In the meantime, emerging market investments have been pummeled by the risk-off environment that has stemmed from the Eurozone debt crisis. Any doubts in the fiscal well-being of such a large chunk of the global financial world will inevitably touch upon all corners of the world. Emerging markets are usually hit hardest in liquidity crises.
Additionally, growth in the emerging markets, especially in the BRIC nations, has begun to show signs of slowing down. Recently, China revealed disappointing year-over-year numbers on both its Consumer Price Index and Producer Price Index. The Indian, Russian and Brazilian stock markets are already trading in bear territory.
Still, if you are a contrarian investor, these low emerging market valuations may be a good entry point to bet on the eventual reversal in their equities markets. While the tide of market sentiment has remained predominately bearish, the emerging markets have the potential to bounce back at a far stronger pace than developed markets.
Emerging market bonds have been trading above their trend lines. Emerging market equities, on the other hand, have yet to breach their 200-day moving averages. Exposure to these markets should be based on when they are trading above their long-term trend line.
SA: We are coming up on an election year. Will this be good or bad for markets? Are you positioning for different potential outcomes?
TL: If the S&P 500 closes 2011 in the red, it would only be the third time in over 80 years that stocks failed to rise in the third year of a presidential cycle. That doesn’t bode well for stocks in Obama’s fourth year. Historically, the stock markets perform at their best during the third year of a president’s four-year term. During the honeymoon period, the newly appointed president would enact all his promised changes, and after a couple of years, the changes should begin to show some effect and positively affect the markets.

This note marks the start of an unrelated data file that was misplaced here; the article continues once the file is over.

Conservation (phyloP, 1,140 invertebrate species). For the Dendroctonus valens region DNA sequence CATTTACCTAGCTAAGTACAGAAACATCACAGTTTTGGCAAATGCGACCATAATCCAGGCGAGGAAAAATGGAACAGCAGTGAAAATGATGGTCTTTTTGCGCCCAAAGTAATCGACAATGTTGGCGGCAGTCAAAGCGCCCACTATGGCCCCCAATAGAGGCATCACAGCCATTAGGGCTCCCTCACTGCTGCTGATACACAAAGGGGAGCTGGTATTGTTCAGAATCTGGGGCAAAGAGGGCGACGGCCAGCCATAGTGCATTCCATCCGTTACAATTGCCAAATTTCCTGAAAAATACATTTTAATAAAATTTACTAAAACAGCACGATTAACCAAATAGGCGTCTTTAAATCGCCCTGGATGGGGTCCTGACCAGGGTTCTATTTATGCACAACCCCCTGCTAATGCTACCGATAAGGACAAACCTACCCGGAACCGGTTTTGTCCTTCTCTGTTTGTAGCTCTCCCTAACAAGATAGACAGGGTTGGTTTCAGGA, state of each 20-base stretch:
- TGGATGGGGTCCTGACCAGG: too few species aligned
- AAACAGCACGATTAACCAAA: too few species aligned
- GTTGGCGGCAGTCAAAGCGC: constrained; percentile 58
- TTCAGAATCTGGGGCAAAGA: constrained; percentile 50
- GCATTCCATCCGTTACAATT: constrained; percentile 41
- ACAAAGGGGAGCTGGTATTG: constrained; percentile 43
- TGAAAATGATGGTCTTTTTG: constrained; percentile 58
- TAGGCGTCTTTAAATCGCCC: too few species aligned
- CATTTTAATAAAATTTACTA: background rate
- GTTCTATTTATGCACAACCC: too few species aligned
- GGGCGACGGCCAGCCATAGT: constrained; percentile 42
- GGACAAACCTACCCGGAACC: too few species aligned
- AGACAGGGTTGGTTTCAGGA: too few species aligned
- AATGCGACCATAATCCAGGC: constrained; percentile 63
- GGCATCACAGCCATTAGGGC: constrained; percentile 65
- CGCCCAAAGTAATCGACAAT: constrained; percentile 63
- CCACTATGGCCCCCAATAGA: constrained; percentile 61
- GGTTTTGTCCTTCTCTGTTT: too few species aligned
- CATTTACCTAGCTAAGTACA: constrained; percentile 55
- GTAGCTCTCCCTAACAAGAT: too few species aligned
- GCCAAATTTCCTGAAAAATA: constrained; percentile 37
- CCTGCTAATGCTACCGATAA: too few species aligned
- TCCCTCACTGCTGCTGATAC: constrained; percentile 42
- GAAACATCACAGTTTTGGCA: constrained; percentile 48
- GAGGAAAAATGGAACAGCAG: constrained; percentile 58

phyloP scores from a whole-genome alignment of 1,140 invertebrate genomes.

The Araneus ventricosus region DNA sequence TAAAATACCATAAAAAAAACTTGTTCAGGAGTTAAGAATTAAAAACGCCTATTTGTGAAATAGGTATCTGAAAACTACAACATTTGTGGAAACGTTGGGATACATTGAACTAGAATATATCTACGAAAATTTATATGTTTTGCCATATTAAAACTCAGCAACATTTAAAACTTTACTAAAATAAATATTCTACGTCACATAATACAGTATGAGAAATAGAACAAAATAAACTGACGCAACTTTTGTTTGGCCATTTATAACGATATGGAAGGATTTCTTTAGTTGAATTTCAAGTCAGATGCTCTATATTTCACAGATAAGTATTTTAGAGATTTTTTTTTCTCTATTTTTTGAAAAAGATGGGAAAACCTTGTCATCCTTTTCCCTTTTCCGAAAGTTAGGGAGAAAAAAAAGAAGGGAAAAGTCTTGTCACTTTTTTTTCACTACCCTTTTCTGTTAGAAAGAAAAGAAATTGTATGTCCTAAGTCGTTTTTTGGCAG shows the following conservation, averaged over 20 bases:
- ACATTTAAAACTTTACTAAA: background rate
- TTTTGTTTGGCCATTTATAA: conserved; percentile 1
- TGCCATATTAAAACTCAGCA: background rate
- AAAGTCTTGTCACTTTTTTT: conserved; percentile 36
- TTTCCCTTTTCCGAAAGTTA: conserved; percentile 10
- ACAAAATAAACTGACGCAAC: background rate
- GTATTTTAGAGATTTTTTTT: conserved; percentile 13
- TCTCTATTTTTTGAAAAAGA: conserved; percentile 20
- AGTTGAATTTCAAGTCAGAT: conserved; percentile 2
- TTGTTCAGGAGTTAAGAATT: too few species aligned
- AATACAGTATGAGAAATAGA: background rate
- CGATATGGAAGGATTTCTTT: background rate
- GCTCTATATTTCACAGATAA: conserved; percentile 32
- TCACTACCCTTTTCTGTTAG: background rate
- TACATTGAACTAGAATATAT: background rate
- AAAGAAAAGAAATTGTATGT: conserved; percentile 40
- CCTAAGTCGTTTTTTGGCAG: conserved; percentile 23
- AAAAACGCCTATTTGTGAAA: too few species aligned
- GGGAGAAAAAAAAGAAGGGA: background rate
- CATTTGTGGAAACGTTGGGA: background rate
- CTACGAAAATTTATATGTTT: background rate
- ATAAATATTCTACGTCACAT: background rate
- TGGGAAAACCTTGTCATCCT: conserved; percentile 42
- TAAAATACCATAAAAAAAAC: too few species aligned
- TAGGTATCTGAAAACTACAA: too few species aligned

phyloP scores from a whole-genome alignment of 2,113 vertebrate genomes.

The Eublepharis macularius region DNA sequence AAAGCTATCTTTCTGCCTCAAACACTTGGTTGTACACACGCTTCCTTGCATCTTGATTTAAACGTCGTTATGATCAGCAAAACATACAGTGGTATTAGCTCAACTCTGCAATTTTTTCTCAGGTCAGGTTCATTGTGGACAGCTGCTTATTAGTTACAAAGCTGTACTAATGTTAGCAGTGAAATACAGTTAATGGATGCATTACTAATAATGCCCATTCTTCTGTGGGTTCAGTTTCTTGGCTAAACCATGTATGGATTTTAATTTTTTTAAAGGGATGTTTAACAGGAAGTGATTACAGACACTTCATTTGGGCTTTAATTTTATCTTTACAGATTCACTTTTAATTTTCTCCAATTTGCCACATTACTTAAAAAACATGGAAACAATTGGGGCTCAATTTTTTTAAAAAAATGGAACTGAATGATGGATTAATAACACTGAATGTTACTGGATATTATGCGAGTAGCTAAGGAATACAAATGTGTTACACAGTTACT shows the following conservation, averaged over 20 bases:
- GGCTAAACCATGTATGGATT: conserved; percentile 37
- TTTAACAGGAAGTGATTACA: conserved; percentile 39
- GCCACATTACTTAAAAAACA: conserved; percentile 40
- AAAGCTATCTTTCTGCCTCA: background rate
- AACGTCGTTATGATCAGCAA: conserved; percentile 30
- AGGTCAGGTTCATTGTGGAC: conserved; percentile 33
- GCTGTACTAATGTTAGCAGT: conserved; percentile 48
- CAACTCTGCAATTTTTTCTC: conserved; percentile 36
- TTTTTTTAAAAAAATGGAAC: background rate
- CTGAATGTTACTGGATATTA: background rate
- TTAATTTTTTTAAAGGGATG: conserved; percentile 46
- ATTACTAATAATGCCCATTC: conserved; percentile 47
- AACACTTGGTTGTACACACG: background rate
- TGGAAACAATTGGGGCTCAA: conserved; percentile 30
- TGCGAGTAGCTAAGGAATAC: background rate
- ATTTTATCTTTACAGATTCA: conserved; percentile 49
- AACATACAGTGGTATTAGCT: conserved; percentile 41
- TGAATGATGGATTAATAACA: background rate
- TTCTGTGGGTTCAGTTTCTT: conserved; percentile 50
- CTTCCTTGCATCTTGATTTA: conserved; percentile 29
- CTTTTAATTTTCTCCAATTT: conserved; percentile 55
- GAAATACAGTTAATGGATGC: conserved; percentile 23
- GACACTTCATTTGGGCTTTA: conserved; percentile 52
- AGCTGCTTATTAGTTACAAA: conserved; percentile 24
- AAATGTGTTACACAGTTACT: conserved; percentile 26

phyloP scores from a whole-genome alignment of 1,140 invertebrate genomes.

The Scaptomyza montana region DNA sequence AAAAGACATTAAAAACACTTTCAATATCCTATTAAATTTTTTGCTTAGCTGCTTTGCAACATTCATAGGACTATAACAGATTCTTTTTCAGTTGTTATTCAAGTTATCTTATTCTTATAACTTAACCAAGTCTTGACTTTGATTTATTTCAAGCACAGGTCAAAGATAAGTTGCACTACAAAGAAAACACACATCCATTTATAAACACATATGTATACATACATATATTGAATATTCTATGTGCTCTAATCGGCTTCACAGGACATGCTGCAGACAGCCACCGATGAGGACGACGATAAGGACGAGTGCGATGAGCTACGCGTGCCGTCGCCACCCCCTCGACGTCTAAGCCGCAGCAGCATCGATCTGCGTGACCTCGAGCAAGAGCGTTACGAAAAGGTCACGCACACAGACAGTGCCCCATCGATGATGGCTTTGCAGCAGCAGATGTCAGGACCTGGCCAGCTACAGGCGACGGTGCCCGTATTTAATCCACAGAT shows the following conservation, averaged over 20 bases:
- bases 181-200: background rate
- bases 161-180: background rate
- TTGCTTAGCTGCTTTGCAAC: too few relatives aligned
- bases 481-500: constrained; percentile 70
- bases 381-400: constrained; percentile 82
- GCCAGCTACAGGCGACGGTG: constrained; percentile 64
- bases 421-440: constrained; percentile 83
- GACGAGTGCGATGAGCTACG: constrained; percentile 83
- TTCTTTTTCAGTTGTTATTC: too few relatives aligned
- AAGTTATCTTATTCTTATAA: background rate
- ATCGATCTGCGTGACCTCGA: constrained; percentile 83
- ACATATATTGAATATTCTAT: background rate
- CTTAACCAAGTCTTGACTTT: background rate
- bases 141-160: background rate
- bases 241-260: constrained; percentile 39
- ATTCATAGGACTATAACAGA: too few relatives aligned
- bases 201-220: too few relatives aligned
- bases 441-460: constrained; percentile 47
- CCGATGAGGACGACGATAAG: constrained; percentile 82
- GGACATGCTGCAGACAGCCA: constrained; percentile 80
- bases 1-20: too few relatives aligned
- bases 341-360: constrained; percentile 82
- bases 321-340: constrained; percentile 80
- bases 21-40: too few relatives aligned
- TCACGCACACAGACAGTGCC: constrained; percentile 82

The stock markets hate uncertainty and the new presidential election season is just that. The election year will likely be stuck in choppy trading as the markets prepare for the new president, along with the administration’s new economic plan.
Still, the S&P 500 has historically done better in the fourth year when a Democrat was in office – this is only a correlation and should not be confused with causation. Additionally, re-election is also associated with a better performing stock market, which is usually determined by a positive view on the economy and the approval of the administration being re-elected. There is a chance Obama could be saved if employment and housing numbers improve, but don’t count on it.
SA: Inflation or deflation? Growth or recession? Which way is the U.S. economy headed and how will you be positioning clients?
TL: After the financial crisis and weak economic growth, the Federal Reserve has kept monetary policy loose and aggressively bought bonds. Conventional wisdom dictates that a rise in M1 and M2 should cause a surge in inflation; however, the market has been hoarding money in place of risky securities, which has led to a relatively subdued inflation rate. When it comes down to it, inflation will coincide with the bet on risk appetite, and investors will eventually step out of their safe-haven Treasury mindset and return to riskier markets, which in turn will help fuel a rise in inflation.
When inflation does rear its ugly head, investors may hedge their portfolios with Treasury Inflation Protected Securities (TIPs) related ETFs such as iShares Barclays TIPS Bond Fund (TIP). Gold is also another traditional store of wealth and refuge in uncertain times. But during times of high inflation and economic expansion, equity markets and stock ETFs would most likely be in the midst of a bull run. We held some indirect exposure to gold through the gold miners ETF (GDX) earlier this year, but we have since liquidated that position as the fund fell below its long-term trend line. Currently, we are not allocated to physically-backed gold ETFs, as gold has fallen below both its 200-day and 50-day moving averages since the beginning of December.